Healthcare and Tuesday’s Election

Massachusetts will have a special election on Tuesday in order to fill the remaining term of Senator Kennedy.  The two contenders, Martha Coakley and Scott Brown are attracting state-wide attention and even the national media has an eye on this thing. An election on a January Tuesday in the middle of — and I write this as a storm is dumping up to 6 inches of heavy wetness on us — Snow Season seems ill-advised, doesn’t it? Timing is everything.

The successful Senate candidate will, of course, be able to vote on the Health Care bill before Congress. I’m certain it won’t surprise anyone who knows me that being somewhat left of center; I don’t consider this current bill enough of a reform of the debacle that is the US healthcare system. But it is something.

In my opinion, one of the most desperately needed provision of the bill being considered is the part that will not allow insurance coverage to be denied based on prior conditions or catastrophic illness. Most people in Massachusetts will not remember the time when our Commonwealth did not protect people from having their insurance denied or from pre-existing condition clauses. I do.

Nearly twenty years ago, I underwent surgery and chemotherapy for breast cancer. Thanks to my spouse’s excellent health insurance — an HMO by the way– there was not one problem for me as far as insurance coverage. A treatment plan was recommended and I received it. At the time, I did not have my own insurance coverage because I worked for a parochial school. Needless to say, benefits in a parochial school are not on a par with those offered to corporate employees.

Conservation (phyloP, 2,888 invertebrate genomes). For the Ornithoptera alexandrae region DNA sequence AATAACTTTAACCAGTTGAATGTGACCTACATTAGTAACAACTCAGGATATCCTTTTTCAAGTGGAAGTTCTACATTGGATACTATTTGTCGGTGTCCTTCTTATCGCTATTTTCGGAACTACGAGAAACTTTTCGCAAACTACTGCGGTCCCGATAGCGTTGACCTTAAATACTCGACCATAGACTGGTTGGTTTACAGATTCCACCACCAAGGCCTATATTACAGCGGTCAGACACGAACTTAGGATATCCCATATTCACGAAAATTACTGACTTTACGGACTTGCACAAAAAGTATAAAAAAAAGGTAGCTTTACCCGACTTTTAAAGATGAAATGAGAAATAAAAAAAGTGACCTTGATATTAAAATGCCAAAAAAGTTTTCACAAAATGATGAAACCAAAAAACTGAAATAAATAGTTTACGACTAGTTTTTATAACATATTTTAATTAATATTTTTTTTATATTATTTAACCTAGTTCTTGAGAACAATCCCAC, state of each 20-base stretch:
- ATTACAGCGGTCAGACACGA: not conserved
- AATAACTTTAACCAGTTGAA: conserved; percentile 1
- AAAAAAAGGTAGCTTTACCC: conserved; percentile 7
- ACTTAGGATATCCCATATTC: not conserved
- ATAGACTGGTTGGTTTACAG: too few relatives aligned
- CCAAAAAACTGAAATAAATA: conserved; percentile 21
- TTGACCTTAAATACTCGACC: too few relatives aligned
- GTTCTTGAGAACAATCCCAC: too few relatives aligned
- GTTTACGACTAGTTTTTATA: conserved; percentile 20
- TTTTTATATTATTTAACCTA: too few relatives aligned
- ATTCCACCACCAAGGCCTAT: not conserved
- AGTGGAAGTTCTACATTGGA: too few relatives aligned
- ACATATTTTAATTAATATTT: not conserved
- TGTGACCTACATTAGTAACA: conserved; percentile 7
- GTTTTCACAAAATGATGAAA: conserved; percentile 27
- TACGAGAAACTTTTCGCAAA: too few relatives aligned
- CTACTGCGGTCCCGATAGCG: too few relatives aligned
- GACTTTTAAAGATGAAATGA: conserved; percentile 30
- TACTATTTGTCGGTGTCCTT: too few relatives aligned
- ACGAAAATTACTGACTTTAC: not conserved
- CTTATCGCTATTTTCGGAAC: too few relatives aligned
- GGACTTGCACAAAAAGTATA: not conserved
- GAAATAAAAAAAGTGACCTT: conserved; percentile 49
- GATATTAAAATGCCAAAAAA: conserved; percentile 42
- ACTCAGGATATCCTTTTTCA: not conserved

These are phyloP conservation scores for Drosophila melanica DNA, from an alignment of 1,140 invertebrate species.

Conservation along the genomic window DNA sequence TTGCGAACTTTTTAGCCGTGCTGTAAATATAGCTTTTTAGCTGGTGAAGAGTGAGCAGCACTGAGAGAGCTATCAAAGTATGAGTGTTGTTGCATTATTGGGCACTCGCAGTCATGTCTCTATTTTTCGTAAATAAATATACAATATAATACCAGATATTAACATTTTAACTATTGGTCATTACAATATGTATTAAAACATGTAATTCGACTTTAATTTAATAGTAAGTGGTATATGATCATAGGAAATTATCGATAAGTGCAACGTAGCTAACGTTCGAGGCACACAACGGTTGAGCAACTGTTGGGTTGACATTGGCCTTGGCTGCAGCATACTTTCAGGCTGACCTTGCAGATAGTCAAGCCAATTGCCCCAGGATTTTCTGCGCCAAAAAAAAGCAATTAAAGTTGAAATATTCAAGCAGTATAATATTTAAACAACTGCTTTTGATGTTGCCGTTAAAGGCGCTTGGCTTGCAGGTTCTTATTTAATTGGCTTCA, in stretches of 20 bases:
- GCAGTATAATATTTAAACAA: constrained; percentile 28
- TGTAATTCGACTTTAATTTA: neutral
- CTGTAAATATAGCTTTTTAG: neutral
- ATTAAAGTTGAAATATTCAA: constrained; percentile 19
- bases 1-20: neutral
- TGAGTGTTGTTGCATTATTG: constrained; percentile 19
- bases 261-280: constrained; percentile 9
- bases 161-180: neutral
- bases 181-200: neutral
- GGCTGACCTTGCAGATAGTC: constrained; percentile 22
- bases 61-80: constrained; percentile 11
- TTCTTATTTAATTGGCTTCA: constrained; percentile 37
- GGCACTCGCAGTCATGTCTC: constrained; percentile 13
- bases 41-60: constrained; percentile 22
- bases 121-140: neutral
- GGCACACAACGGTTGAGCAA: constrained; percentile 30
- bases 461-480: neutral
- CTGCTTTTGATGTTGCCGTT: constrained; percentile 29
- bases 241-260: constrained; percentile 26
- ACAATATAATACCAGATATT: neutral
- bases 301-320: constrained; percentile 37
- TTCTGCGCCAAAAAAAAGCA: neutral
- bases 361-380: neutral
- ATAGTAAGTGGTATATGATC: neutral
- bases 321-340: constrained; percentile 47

Some years later, my husband wanted to change employers. The new employer offered a different, more traditional insurance only — and I would be denied coverage due to my pre-existing condition.  Luckily even in the 90s there had been some healthcare reform, and I was able to continue my original coverage through COBRA.  But, what was once free and included in our family premium, would now need to be paid for separately for 12 months until I could prove myself “worthy” of coverage.  I would still need to be part of the new employer’s healthcare plan (in case something new and unrelated to the cancer came up), but I could not receive coverage for any treatments that could be connected to my prior diagnosis of cancer.  I can still remember the cost per month of the continued COBRA insurance: $237.  Not a non-trival expense for a family.

The fear of losing healthcare coverage was one of the biggest stress outcomes of my illness. I did not worry about the actual treatment or the possibility of recurrence so much as bankrupting my family and all that we had worked toward should my treatment cause the insurance to lapse and coverage to be denied.  No one should have to endure this worry on top of fighting through a major illness, but outside of Massachusetts, many people do.

I am lucky enough to live in a state where I have protection from insurance coverage roulette.  Most states do not have laws on their books that prevent insurance companies from denying coverage based on pre-existing conditions. The US Healthcare Reform legislation will not greatly impact me at all, but it will improve things for people who live in other states where such protections are nonexistent.

And our two candidates for Senate? Martha Coakley has clearly supported the US bill and the other, Scott Brown,  is hoping to become the person to prevent its passage.

The importance of this vote is that the successful candidate will have an impact on quality of life for many, many people. Tuesday’s Special Election vote will make a difference. Vote!

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